Summer is here! For many Australians, Summer signifies eating fresh mangoes, beach trips with mates, fans and aircons, and a pretty thirsty lawn. A general lack of rain, combined with water restrictions can lead to backyards with dry, brown lawns. If this look bothers you, fear not, as we have a few tips that just might help with your summer lawn care, without expending the country’s water resources too much!
Okay, so this one is a little more preventative, but we thought we’d mention it anyway. If you live in one of the areas of Australia that frequently experiences drought, a drought-tolerant lawn should be a top priority when choosing new grass to plant. Some examples of drought-tolerant lawns include varieties of couch such as TifTuf, varieties of buffalo grass-like Sir Walter, and varieties of zoysia grasses like Empire, just to name a few. By growing drought-tolerant grasses, you can proactively reduce your lawn’s watering needs during long, dry summers, while hopefully also having grass that remains relatively healthy.
Some people think the best way to mow is to cut the grass really short, but in reality, this can cause a lot of damage for a lawn. Mowing a lawn too short means there is less of the blade of the leaf, which leads to the plant photosynthesising less. The process of photosynthesis lets a plant synthesize nutrients using sunlight, in turn, making the grass healthier and stronger. Cutting the grass too short can stunt this health and restrict the plant’s growth (and not in a good way!). Healthier lawns are better at surviving summer droughts, so us Aussies need to be particularly aware of ensuring our lawns are mown to an appropriate length. Cutting a lawn too short can also leave it more susceptible to bugs and weeds, so keep your lawn long (ish)!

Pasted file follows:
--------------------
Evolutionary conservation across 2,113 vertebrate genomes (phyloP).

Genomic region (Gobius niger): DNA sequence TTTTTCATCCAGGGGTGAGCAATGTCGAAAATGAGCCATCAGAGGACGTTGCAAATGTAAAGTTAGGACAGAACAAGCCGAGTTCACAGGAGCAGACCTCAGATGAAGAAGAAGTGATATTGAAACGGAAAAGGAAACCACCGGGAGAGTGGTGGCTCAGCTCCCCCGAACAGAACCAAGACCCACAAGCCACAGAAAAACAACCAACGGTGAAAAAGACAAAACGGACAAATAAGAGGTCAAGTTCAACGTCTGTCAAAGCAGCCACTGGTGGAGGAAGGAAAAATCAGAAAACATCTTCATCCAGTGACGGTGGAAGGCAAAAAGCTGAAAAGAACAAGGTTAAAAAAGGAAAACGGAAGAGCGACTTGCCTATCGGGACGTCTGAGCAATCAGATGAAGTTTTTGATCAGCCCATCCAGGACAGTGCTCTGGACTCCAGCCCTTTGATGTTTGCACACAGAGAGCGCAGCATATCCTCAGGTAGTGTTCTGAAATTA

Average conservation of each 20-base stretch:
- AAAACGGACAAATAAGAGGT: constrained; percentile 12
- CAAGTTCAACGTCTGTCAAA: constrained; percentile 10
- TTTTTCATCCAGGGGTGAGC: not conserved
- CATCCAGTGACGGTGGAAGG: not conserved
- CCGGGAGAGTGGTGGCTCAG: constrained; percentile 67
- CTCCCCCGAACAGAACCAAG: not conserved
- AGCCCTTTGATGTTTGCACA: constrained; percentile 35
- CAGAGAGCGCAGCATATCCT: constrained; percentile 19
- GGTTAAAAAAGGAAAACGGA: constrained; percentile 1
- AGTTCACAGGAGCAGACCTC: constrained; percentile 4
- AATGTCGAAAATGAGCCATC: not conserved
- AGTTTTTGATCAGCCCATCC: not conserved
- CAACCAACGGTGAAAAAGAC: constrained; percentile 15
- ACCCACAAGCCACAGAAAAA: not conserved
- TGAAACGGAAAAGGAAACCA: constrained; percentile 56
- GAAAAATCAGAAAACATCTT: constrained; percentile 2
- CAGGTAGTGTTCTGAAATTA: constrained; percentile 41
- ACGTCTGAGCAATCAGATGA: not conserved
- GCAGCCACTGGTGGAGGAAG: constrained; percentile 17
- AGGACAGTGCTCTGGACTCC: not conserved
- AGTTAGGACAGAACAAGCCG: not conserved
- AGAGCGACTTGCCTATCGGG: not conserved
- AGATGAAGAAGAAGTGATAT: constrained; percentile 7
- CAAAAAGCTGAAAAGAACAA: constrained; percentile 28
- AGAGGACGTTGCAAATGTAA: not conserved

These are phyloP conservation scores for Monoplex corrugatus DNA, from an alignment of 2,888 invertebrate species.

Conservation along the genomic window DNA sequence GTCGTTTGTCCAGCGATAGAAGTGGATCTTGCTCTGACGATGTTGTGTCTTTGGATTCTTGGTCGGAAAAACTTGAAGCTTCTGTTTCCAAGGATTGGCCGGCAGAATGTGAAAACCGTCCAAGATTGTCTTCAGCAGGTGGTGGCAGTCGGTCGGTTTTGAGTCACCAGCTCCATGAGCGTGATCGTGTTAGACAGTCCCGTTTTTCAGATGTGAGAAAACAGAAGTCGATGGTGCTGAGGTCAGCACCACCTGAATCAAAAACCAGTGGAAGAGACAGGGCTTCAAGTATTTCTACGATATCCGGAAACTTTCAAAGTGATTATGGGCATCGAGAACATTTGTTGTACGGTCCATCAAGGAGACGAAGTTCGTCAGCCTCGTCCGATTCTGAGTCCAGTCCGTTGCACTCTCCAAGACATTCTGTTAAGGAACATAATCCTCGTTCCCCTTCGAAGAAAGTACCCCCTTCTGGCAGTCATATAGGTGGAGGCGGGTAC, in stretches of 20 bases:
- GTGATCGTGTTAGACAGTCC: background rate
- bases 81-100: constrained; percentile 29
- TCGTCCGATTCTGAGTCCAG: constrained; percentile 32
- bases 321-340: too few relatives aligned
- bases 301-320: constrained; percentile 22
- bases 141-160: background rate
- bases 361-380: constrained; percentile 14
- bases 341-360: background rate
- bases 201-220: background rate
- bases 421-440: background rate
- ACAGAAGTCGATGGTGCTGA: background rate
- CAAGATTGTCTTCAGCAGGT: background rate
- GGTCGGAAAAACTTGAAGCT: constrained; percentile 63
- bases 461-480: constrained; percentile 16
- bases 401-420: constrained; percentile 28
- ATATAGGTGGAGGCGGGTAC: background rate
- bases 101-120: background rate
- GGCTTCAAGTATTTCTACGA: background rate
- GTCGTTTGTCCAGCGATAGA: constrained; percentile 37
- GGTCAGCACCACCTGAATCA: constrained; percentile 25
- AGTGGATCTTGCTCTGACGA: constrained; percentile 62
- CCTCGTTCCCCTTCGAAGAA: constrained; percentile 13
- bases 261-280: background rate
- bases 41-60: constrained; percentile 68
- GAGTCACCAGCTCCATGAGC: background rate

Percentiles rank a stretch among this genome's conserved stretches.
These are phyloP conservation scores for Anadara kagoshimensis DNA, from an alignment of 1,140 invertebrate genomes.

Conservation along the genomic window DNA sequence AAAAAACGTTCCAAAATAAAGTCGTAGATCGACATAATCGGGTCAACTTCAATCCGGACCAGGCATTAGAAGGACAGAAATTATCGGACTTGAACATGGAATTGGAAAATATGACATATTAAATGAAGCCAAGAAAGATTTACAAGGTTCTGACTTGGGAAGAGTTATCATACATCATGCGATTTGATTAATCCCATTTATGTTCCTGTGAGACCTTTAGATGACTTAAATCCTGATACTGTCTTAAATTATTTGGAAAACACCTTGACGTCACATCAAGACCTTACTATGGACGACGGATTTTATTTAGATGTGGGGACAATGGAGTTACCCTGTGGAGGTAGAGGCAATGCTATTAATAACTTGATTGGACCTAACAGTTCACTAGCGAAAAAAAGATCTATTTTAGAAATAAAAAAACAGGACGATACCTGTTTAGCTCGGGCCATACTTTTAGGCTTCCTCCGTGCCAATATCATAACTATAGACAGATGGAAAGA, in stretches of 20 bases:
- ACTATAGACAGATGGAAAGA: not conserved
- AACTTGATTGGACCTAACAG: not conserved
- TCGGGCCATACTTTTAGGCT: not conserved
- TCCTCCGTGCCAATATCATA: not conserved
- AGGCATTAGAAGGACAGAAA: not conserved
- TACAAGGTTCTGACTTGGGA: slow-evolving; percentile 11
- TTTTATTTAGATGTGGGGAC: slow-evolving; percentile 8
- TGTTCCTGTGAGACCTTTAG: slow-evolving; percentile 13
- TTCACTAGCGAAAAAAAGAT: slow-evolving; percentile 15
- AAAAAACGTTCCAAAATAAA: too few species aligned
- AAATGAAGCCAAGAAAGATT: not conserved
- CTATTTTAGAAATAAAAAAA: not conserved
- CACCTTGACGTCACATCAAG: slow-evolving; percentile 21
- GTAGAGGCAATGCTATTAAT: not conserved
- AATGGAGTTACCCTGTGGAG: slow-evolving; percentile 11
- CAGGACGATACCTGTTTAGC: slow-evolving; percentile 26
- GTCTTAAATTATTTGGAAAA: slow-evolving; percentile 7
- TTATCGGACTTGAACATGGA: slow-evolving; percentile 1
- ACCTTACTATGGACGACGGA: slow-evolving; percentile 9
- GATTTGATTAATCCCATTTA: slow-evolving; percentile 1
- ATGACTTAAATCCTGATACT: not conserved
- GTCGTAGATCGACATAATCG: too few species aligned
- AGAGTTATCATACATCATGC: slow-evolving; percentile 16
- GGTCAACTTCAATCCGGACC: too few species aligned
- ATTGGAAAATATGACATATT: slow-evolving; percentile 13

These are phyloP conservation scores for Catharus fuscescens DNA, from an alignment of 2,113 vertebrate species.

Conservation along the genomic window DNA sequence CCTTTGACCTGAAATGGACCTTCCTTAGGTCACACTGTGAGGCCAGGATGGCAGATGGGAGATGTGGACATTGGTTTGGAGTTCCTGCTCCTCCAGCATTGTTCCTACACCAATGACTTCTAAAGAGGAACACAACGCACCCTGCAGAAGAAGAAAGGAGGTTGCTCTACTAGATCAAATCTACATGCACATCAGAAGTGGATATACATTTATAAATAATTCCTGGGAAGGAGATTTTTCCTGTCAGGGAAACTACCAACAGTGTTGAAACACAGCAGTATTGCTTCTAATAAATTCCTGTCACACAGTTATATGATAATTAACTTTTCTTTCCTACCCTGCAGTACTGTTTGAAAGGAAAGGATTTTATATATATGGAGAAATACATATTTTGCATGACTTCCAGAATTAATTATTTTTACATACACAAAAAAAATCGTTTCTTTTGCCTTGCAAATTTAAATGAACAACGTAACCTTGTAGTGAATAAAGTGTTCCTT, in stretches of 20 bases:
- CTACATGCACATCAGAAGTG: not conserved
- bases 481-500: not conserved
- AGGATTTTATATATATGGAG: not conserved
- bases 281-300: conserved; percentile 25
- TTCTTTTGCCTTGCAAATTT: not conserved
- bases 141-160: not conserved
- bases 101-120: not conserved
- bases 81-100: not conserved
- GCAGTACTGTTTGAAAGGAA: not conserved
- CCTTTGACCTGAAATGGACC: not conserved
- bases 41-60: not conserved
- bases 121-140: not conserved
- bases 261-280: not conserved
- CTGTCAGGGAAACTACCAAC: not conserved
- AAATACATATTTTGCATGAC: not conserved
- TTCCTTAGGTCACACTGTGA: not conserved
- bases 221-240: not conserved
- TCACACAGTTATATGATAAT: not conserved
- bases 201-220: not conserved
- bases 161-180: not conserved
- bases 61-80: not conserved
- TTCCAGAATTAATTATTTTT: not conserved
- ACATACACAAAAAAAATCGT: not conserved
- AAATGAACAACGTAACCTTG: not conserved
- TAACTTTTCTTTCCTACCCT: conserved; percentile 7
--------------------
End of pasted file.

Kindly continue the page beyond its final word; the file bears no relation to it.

We’ve all seen the neighbours out in the yard in the middle of the day. Not only does that seem like a much hotter, more strenuous job than watering at cooler times of the day, but it’s also not doing a lot of good for the lawn! As long as your area isn’t currently experiencing water restrictions, then watering the lawn occasionally in summer should be okay. If you feel like your lawn needs a bit of a drink, the best way to hydrate it is to water deeply in the early morning, before the sun has had a chance to really heat up the yard, evaporating all your hard work. The ideal way to give your lawn hydration is to water deeply, but less frequently (so about twice a week, maximum).
Australian summers can be harsh, and our lawns can pay the price! You can help your yard have the best chance this season by choosing a drought-tolerant turf, mowing the lawn at an appropriate length, and watering at the right time of day.
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